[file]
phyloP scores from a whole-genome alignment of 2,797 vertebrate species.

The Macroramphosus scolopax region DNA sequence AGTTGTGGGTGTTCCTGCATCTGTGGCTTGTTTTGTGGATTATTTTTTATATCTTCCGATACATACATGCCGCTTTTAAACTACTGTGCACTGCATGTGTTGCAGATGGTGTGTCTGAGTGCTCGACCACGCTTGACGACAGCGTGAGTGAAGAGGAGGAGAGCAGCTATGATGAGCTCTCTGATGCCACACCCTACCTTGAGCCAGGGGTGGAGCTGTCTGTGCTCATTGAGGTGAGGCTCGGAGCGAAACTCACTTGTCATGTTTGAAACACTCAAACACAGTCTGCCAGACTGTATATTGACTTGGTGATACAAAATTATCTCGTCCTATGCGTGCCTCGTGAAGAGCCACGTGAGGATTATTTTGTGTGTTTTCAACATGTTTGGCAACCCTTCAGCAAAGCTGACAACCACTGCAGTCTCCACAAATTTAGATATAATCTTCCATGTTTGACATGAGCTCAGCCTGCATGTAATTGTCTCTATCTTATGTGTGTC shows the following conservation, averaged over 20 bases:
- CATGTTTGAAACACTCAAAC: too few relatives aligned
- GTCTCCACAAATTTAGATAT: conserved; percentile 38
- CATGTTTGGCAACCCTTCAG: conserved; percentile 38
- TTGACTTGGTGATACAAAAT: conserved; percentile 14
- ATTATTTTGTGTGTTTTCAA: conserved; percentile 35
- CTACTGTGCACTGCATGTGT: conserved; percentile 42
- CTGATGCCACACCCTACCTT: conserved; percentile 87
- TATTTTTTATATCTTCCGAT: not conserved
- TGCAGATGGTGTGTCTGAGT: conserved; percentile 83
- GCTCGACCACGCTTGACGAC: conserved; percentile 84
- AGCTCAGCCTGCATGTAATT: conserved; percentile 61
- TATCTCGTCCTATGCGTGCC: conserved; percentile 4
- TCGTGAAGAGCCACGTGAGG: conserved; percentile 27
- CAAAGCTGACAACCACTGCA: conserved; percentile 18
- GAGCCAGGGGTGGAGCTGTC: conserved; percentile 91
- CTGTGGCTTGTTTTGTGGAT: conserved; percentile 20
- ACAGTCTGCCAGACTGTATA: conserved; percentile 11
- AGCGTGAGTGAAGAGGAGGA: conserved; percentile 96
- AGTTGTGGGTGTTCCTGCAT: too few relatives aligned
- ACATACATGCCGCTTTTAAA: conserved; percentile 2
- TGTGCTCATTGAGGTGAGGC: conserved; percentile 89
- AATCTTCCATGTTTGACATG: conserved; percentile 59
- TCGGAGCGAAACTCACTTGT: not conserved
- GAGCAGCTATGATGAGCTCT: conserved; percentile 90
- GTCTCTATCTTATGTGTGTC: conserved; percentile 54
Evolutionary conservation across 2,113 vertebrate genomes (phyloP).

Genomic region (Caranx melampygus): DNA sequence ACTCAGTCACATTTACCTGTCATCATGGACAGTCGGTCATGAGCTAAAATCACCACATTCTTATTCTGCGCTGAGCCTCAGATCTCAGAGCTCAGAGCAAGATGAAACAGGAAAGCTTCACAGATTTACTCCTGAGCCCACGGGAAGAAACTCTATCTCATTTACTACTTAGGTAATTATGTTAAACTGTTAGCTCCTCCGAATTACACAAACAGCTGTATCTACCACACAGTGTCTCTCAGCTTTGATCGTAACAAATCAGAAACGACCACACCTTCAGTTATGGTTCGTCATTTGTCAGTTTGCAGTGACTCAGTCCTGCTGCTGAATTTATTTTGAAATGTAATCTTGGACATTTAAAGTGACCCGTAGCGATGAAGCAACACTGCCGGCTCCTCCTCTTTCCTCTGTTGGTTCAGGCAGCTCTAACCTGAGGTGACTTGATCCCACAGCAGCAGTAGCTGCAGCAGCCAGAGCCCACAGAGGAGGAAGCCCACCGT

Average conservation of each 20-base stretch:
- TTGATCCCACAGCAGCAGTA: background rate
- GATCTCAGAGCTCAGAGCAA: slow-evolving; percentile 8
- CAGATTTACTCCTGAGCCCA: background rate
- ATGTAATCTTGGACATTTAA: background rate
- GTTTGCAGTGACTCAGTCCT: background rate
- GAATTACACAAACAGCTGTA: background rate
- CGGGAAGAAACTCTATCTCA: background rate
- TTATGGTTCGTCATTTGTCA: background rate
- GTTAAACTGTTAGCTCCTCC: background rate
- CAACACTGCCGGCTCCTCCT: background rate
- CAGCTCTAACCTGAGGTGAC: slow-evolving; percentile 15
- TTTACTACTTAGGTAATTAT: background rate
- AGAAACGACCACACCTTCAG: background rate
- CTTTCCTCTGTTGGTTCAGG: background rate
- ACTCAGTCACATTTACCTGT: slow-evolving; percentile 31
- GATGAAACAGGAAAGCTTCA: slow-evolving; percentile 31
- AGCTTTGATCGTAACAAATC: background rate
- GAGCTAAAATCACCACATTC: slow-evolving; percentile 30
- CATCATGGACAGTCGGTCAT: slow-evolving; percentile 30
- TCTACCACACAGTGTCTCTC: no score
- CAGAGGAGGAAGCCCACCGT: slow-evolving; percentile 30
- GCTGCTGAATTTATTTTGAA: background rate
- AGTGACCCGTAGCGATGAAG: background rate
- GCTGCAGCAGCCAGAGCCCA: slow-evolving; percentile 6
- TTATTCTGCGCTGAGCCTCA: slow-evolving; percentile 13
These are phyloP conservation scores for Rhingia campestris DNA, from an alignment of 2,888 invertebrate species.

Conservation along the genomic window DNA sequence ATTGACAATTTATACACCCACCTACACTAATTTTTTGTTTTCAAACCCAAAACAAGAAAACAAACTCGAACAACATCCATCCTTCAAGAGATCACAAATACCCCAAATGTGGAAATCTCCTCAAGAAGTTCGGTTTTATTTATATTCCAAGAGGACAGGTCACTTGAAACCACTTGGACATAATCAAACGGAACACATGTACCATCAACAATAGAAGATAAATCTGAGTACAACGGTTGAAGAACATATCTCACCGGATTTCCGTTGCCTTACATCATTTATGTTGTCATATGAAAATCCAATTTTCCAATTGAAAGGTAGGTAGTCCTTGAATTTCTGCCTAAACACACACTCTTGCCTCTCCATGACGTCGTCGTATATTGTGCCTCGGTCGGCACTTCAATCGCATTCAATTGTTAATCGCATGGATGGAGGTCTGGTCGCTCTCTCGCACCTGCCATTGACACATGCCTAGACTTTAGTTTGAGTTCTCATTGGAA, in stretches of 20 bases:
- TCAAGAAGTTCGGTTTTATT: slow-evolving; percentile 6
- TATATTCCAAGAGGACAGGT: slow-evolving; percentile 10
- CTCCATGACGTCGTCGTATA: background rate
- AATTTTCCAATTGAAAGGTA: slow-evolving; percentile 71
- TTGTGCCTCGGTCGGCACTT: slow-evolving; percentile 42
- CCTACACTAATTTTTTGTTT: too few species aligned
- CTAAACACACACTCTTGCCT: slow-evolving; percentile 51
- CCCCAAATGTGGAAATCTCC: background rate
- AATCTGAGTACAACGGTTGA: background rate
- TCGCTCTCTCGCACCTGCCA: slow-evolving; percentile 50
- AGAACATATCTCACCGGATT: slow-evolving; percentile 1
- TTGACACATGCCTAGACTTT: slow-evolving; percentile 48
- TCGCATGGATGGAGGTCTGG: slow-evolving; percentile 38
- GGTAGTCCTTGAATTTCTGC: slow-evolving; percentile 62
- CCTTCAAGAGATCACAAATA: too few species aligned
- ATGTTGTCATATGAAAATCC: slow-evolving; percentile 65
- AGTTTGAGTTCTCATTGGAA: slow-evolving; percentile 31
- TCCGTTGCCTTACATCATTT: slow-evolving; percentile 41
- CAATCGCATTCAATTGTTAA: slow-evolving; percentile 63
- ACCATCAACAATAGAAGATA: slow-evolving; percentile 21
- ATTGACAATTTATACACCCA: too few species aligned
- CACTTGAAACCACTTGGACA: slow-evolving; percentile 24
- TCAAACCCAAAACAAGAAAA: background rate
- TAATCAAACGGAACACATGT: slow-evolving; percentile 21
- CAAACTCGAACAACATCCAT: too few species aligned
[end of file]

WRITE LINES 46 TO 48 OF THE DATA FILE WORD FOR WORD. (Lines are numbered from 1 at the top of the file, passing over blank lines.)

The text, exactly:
- GATGAAACAGGAAAGCTTCA: slow-evolving; percentile 31
- AGCTTTGATCGTAACAAATC: background rate
- GAGCTAAAATCACCACATTC: slow-evolving; percentile 30